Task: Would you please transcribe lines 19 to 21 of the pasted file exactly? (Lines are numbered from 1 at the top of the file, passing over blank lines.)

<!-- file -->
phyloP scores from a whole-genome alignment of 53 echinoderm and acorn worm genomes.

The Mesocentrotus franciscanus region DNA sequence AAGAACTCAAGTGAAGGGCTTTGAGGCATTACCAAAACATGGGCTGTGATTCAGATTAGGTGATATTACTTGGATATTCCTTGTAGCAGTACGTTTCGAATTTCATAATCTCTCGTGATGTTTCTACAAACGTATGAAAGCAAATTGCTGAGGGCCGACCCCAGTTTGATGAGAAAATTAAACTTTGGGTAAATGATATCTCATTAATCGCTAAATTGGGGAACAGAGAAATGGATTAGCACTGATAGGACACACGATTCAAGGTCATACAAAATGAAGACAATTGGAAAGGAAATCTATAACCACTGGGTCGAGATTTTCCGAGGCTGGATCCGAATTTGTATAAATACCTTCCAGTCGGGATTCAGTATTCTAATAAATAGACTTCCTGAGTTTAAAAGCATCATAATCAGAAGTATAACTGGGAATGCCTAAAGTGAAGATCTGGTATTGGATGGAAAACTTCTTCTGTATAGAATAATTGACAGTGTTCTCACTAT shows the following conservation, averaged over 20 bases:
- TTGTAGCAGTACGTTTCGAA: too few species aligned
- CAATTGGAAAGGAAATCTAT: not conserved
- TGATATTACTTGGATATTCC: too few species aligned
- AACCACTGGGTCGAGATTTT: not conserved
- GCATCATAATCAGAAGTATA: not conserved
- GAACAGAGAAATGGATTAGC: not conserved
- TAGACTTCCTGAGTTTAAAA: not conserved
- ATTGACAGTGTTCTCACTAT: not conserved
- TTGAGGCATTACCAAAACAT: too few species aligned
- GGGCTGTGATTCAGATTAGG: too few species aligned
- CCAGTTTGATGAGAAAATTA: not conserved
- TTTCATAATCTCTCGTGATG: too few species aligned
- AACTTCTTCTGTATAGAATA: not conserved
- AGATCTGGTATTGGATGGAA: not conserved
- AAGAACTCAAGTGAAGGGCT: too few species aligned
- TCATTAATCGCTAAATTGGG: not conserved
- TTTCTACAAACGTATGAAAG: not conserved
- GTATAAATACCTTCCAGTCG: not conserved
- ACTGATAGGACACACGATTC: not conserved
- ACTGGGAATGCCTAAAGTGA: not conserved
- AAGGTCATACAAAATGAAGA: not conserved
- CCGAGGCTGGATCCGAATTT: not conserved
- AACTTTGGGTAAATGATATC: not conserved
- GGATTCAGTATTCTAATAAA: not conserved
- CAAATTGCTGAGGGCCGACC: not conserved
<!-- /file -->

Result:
- TTTCTACAAACGTATGAAAG: not conserved
- GTATAAATACCTTCCAGTCG: not conserved
- ACTGATAGGACACACGATTC: not conserved